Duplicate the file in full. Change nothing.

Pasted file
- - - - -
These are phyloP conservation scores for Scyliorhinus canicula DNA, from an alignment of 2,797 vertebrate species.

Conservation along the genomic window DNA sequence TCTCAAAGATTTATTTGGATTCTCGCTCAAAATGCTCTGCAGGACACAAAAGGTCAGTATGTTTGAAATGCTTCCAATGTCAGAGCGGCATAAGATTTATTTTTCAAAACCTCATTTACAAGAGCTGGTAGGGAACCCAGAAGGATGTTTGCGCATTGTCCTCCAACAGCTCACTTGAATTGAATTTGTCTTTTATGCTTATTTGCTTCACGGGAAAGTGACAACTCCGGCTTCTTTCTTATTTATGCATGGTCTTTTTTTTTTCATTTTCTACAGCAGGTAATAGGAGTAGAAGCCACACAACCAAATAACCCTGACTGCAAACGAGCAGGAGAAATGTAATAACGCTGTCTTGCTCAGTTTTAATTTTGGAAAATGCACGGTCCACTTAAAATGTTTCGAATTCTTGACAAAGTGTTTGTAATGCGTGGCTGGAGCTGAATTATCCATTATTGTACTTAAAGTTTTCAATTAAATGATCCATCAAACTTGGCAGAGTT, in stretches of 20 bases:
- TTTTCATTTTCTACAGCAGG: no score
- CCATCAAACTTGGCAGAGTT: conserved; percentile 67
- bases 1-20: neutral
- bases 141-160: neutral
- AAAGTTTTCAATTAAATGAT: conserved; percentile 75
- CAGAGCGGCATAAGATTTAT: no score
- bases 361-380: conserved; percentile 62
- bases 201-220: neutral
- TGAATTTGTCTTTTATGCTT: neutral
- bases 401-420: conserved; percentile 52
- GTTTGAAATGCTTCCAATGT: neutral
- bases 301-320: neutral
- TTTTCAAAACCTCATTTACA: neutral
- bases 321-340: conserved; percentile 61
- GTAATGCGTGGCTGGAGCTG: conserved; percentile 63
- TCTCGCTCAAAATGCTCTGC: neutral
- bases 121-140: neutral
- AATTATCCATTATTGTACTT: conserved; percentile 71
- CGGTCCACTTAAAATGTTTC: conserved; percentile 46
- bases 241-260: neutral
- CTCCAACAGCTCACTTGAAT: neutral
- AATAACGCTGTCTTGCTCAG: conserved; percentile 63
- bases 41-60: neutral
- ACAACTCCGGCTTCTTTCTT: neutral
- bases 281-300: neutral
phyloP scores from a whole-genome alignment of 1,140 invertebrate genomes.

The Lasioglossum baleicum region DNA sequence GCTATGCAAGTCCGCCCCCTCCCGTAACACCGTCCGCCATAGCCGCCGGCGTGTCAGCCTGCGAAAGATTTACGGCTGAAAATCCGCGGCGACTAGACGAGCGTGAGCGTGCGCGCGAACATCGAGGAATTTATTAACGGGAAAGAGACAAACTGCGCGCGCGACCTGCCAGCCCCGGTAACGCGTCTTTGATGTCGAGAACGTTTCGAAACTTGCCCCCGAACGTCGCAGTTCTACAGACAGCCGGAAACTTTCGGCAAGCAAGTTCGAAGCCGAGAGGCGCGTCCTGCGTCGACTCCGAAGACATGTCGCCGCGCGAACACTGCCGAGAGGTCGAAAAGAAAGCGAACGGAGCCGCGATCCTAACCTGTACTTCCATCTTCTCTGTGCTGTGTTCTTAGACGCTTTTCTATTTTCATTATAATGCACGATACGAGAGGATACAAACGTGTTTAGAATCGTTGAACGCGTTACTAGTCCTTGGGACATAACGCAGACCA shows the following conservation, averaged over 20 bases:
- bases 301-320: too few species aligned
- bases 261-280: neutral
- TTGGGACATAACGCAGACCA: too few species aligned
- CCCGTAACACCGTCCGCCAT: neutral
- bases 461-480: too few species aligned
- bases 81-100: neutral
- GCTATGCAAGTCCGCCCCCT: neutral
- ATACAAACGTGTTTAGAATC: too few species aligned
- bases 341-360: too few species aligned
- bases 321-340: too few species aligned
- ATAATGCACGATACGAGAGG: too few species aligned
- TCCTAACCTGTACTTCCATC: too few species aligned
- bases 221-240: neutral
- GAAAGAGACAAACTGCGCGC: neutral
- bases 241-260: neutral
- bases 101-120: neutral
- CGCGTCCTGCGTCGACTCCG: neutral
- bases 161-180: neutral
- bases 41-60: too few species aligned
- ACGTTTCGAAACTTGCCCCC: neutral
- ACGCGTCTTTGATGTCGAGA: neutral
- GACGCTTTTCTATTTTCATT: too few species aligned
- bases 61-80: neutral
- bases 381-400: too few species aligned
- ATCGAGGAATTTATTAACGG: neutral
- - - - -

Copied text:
These are phyloP conservation scores for Scyliorhinus canicula DNA, from an alignment of 2,797 vertebrate species.

Conservation along the genomic window DNA sequence TCTCAAAGATTTATTTGGATTCTCGCTCAAAATGCTCTGCAGGACACAAAAGGTCAGTATGTTTGAAATGCTTCCAATGTCAGAGCGGCATAAGATTTATTTTTCAAAACCTCATTTACAAGAGCTGGTAGGGAACCCAGAAGGATGTTTGCGCATTGTCCTCCAACAGCTCACTTGAATTGAATTTGTCTTTTATGCTTATTTGCTTCACGGGAAAGTGACAACTCCGGCTTCTTTCTTATTTATGCATGGTCTTTTTTTTTTCATTTTCTACAGCAGGTAATAGGAGTAGAAGCCACACAACCAAATAACCCTGACTGCAAACGAGCAGGAGAAATGTAATAACGCTGTCTTGCTCAGTTTTAATTTTGGAAAATGCACGGTCCACTTAAAATGTTTCGAATTCTTGACAAAGTGTTTGTAATGCGTGGCTGGAGCTGAATTATCCATTATTGTACTTAAAGTTTTCAATTAAATGATCCATCAAACTTGGCAGAGTT, in stretches of 20 bases:
- TTTTCATTTTCTACAGCAGG: no score
- CCATCAAACTTGGCAGAGTT: conserved; percentile 67
- bases 1-20: neutral
- bases 141-160: neutral
- AAAGTTTTCAATTAAATGAT: conserved; percentile 75
- CAGAGCGGCATAAGATTTAT: no score
- bases 361-380: conserved; percentile 62
- bases 201-220: neutral
- TGAATTTGTCTTTTATGCTT: neutral
- bases 401-420: conserved; percentile 52
- GTTTGAAATGCTTCCAATGT: neutral
- bases 301-320: neutral
- TTTTCAAAACCTCATTTACA: neutral
- bases 321-340: conserved; percentile 61
- GTAATGCGTGGCTGGAGCTG: conserved; percentile 63
- TCTCGCTCAAAATGCTCTGC: neutral
- bases 121-140: neutral
- AATTATCCATTATTGTACTT: conserved; percentile 71
- CGGTCCACTTAAAATGTTTC: conserved; percentile 46
- bases 241-260: neutral
- CTCCAACAGCTCACTTGAAT: neutral
- AATAACGCTGTCTTGCTCAG: conserved; percentile 63
- bases 41-60: neutral
- ACAACTCCGGCTTCTTTCTT: neutral
- bases 281-300: neutral
phyloP scores from a whole-genome alignment of 1,140 invertebrate genomes.

The Lasioglossum baleicum region DNA sequence GCTATGCAAGTCCGCCCCCTCCCGTAACACCGTCCGCCATAGCCGCCGGCGTGTCAGCCTGCGAAAGATTTACGGCTGAAAATCCGCGGCGACTAGACGAGCGTGAGCGTGCGCGCGAACATCGAGGAATTTATTAACGGGAAAGAGACAAACTGCGCGCGCGACCTGCCAGCCCCGGTAACGCGTCTTTGATGTCGAGAACGTTTCGAAACTTGCCCCCGAACGTCGCAGTTCTACAGACAGCCGGAAACTTTCGGCAAGCAAGTTCGAAGCCGAGAGGCGCGTCCTGCGTCGACTCCGAAGACATGTCGCCGCGCGAACACTGCCGAGAGGTCGAAAAGAAAGCGAACGGAGCCGCGATCCTAACCTGTACTTCCATCTTCTCTGTGCTGTGTTCTTAGACGCTTTTCTATTTTCATTATAATGCACGATACGAGAGGATACAAACGTGTTTAGAATCGTTGAACGCGTTACTAGTCCTTGGGACATAACGCAGACCA shows the following conservation, averaged over 20 bases:
- bases 301-320: too few species aligned
- bases 261-280: neutral
- TTGGGACATAACGCAGACCA: too few species aligned
- CCCGTAACACCGTCCGCCAT: neutral
- bases 461-480: too few species aligned
- bases 81-100: neutral
- GCTATGCAAGTCCGCCCCCT: neutral
- ATACAAACGTGTTTAGAATC: too few species aligned
- bases 341-360: too few species aligned
- bases 321-340: too few species aligned
- ATAATGCACGATACGAGAGG: too few species aligned
- TCCTAACCTGTACTTCCATC: too few species aligned
- bases 221-240: neutral
- GAAAGAGACAAACTGCGCGC: neutral
- bases 241-260: neutral
- bases 101-120: neutral
- CGCGTCCTGCGTCGACTCCG: neutral
- bases 161-180: neutral
- bases 41-60: too few species aligned
- ACGTTTCGAAACTTGCCCCC: neutral
- ACGCGTCTTTGATGTCGAGA: neutral
- GACGCTTTTCTATTTTCATT: too few species aligned
- bases 61-80: neutral
- bases 381-400: too few species aligned
- ATCGAGGAATTTATTAACGG: neutral